Among the most gorgeous of Indian saris is the Paithani, woven in the western state of Maharashtra. Exemplifying the merger of the aesthetic with the symbolic, the saris today are a prized possession.
From The Pages Of History
The art of fine weaving, of hand and loom embroidery and the complex processes of bleaching and dyeing were perfected by the people of India long before textile industry was modernized. References in ancient history indicate that an amazing variety of costumes made of silk and cotton
fabrics were used in India. The Rig Veda mentions a golden woven fabric and the Greek records talk of gorgeous paithani fabrics from the great ancient trading and industrial center, Pratishan or Paithan in Maharashtra.
During the medieval period, the Marathas extended their patronage to textile activities. Some centers became renowned for their textiles and the fabric frequently derived its name from the place of origin. For example, paithani came from Paithan, and shahagadi from Shagad.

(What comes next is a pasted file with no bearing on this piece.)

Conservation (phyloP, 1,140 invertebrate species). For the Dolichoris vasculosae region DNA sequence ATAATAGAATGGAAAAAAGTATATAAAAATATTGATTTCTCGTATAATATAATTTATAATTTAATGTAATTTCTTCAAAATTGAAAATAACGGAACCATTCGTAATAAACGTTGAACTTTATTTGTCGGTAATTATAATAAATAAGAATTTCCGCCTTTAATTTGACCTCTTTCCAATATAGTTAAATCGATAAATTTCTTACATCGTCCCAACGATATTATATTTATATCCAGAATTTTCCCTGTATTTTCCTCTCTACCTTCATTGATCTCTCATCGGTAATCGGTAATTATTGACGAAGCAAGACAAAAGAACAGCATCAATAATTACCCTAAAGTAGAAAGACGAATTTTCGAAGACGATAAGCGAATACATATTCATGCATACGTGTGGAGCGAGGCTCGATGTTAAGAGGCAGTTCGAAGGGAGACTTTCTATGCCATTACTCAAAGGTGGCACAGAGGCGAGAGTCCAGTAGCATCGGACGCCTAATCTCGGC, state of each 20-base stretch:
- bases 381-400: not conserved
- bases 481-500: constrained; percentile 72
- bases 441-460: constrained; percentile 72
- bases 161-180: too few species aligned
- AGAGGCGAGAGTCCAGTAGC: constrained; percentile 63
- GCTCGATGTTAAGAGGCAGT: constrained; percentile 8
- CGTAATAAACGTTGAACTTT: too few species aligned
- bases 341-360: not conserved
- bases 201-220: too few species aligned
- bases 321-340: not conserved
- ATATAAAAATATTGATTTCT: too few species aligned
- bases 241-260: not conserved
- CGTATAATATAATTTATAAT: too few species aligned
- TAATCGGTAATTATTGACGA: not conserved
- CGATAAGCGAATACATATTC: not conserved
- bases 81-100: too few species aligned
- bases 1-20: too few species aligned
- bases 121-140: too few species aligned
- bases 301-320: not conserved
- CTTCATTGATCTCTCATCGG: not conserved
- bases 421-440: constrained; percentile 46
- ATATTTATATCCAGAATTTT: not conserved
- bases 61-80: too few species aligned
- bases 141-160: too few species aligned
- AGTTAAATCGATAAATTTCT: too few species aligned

The Peshwas in the 18th century had a special love for paithani textiles and it is believed that Madhavrao Peshwa even asked for the supply of asavali dupattas in red, green, saffron, and pomegranate and pink colors.
Even today Maharashtra is the home of this celebrated textile.
The Nizam of Hyderabad was also attracted to the paithanis and made several trips to the small town of Paithan. His daughter-in-law, Niloufer, is believed to have introduced new motifs to the border and pallav (outer end of the sari) designs.
Motifs Give Name To Sari
The Traditional Paithani Used To Be A Plain Sari With a heavy zari border and ornamental pallav. However, today paithanis with motifs are in vogue: stars, circles, peacocks, flowers and paisleys. The paithani borders and pallavs are heavily adorned with these motifs and the sari is given the name after the design on it. Tota-maina (parrot), bangdi-mor (peacock with round design), asavali (flower and vine), narli (coconut), are all descriptive of paithanis. In the olden days, the zari used in making paithanis was drawn from pure gold. But today silver is substituted for gold thus making the paithanis more affordable to many people.
A Cultural Fabric
Although the paithani sari is costly, it has become a popular item in the marriage ceremonies of the rich and the not so rich. Besides Paithan, the saris are woven in Yeola, known for the mango motif pallavs and in Pune, Nasik, and Malegaon in Maharashtra. The paithani sari has played a significant role in weaving together the cultural fabric of Maharashtra.
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